UK super-regulator confirms 2021 priorities, new member

UK super-regulator confirms 2021 priorities, new member

Melanie Dawes.jpg

The UK's Digital Regulation Cooperation Forum (DRCF) has outlined its priorities for the year ahead, saying that its new strategy "represents a real step change in both its scope and ambition".

Over the course of the next year, DRCF will focus on three priority areas: responding strategically to industry and technological developments; joined-up regulatory approaches; and building skills and capabilities.

It will also bolster its capabilities and reach. The Financial Conduct Authority will join DRCF next month and also in April, the CMA will establish a Digital Markets Unit "to oversee the new pro-competition regime planned by the UK Government".

On the expanded scope, the announcement stated: "Our ambitions for the DRCF during 2021-22 represent a significant innovation in the breadth and depth of cooperation between digital regulators, and we are confident that the DRCF can deliver on the objectives of our workplan."

Despite the wide-ranging agenda, significant focus has been placed on collaboration between the bodies comprising DRCF.

The report continued: "However, future challenges have the potential to test the limits of our collaboration under our current frameworks. We have therefore been working with the Department for Digital, Culture, Media and Sport (DCMS) to identify whether further measures may be needed to support cooperation between digital regulators. As part of our analysis we have been considering a range of ideas about statutory support for cooperation and changes to information sharing arrangements. We will publish our evidence in the coming months to support ongoing steps to ensure greater coherence across the digital regulatory landscape."

Elaborating on the Digital Markets Unit to be established within the CMA, the document said the unit would oversee the "planned new pro-competition regime". Further, in September, as required by the 2018 Data Protection Act, the ICO’s Age Appropriate Design Code will come into effect.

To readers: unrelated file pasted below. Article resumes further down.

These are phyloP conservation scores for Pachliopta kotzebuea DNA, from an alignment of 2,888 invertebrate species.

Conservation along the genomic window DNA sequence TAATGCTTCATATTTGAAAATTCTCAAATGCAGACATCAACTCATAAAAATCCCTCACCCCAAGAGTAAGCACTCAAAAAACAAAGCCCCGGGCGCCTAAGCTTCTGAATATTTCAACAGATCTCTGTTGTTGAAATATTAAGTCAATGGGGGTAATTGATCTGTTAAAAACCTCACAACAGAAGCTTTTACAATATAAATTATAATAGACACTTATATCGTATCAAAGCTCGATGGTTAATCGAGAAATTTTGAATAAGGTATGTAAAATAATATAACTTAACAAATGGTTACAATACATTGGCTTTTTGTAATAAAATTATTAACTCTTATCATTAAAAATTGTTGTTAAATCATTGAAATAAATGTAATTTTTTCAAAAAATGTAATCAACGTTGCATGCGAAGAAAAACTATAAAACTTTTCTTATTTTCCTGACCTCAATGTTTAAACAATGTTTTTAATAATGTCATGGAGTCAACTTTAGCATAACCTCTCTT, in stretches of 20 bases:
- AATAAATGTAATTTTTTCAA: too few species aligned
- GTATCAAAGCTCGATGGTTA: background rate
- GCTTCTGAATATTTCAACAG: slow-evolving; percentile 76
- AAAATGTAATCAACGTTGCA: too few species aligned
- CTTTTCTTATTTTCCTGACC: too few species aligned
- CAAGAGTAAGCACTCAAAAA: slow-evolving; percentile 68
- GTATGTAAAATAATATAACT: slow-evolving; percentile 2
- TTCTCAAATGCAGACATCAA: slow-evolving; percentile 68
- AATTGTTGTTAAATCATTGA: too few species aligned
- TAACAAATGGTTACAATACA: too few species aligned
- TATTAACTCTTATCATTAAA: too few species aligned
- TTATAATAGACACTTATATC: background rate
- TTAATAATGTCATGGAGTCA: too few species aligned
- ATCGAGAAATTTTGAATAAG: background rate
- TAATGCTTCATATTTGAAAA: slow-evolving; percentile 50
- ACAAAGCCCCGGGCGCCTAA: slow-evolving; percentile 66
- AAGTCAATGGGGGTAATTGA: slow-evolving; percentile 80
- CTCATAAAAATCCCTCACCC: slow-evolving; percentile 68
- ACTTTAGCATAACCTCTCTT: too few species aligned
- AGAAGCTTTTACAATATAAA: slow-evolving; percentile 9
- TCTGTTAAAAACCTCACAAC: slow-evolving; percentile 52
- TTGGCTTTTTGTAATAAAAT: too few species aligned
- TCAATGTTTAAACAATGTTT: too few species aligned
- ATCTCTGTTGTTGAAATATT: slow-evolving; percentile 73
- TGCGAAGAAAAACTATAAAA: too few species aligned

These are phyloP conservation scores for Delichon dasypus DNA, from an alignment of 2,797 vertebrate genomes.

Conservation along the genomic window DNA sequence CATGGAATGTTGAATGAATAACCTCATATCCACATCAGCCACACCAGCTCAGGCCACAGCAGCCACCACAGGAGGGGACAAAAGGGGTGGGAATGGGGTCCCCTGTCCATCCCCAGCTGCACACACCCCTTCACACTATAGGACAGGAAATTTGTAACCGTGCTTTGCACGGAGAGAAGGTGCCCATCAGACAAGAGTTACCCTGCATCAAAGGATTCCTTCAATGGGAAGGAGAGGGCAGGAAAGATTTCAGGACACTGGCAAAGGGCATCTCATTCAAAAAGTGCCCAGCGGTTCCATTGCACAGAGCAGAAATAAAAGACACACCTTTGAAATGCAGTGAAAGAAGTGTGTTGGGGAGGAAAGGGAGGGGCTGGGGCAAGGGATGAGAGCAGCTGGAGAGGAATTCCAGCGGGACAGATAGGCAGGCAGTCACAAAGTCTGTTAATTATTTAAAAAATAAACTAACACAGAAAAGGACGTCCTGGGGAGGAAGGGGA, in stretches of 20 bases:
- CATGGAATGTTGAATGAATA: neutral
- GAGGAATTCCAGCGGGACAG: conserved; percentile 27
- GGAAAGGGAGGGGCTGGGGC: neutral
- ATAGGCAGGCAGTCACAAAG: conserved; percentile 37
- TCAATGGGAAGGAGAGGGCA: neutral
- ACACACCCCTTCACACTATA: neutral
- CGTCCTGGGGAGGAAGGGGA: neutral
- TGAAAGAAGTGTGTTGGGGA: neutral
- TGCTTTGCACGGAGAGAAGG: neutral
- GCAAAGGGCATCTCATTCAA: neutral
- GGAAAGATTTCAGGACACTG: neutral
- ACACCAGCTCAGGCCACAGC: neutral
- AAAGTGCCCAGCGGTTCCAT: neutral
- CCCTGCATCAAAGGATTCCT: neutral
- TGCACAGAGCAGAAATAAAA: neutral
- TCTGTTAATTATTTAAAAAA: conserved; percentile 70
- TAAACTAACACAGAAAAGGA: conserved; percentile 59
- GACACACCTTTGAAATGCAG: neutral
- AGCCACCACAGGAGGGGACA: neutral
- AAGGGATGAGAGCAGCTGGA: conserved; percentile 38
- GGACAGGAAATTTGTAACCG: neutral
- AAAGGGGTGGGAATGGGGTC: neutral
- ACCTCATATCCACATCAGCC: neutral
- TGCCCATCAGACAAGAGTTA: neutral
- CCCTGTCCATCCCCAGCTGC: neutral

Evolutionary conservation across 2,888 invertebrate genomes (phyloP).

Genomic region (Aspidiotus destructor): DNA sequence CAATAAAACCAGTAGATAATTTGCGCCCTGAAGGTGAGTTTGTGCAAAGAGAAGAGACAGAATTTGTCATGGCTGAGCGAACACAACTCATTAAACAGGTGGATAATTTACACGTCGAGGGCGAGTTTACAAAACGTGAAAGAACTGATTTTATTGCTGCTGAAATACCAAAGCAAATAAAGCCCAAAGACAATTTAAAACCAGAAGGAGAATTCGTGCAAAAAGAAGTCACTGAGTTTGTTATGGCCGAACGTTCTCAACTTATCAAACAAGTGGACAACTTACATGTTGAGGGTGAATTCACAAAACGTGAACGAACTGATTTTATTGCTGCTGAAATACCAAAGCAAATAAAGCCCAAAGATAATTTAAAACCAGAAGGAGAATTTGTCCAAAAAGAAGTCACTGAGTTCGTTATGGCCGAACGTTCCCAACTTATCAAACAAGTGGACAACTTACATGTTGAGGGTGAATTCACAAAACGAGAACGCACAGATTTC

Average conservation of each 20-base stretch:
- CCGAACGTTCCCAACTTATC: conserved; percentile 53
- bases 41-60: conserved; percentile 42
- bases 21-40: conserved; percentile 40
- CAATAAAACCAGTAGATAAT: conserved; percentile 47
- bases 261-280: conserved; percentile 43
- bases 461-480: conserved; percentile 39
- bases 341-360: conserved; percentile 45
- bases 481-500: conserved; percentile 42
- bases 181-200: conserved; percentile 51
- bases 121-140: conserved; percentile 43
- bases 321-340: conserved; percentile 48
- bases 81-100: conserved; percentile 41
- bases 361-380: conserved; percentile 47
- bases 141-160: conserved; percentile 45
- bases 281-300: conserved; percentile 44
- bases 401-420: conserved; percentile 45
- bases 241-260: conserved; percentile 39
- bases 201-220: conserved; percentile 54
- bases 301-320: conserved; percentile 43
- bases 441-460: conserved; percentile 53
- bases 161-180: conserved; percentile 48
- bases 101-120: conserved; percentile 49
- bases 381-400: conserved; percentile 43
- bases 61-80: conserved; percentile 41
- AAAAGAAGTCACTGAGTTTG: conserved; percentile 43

DRCF said several key developments have emerged since it was established last year, which "reinforce the need for us to deepen our cooperation". Internationally these include anti-trust cases in the US, content moderation and advertising rules in the EU, and the dispute over content sharing and payments between publishers in Australia.

At home, developments that have influenced the 2021 body of work include Ofcom's regulation of UK-established video-sharing platforms (VSPs), effective 1 November, and the National Data Strategy announced in December.

Ofcom chief executive Dame Melanie Dawes (pictured), said: "Online services are fundamental to how we interact with the world around us. And we want to ensure that people continue to enjoy the many benefits that these innovative platforms and technologies offer, while having peace of mind that they’re protected against the possible harms and risks.

"As we ready ourselves to take on new responsibilities to regulate online safety, today’s action plan sets out how, through the DRCF, we will strengthen our ties with the CMA and the ICO. Together we will drive a coherent approach to online regulation – for the good of internet users and the companies that serve them," she added.

Ofcom is inviting comments and discussion on the DRCF’s plan of work and priorities for the year ahead that should be submitted to  

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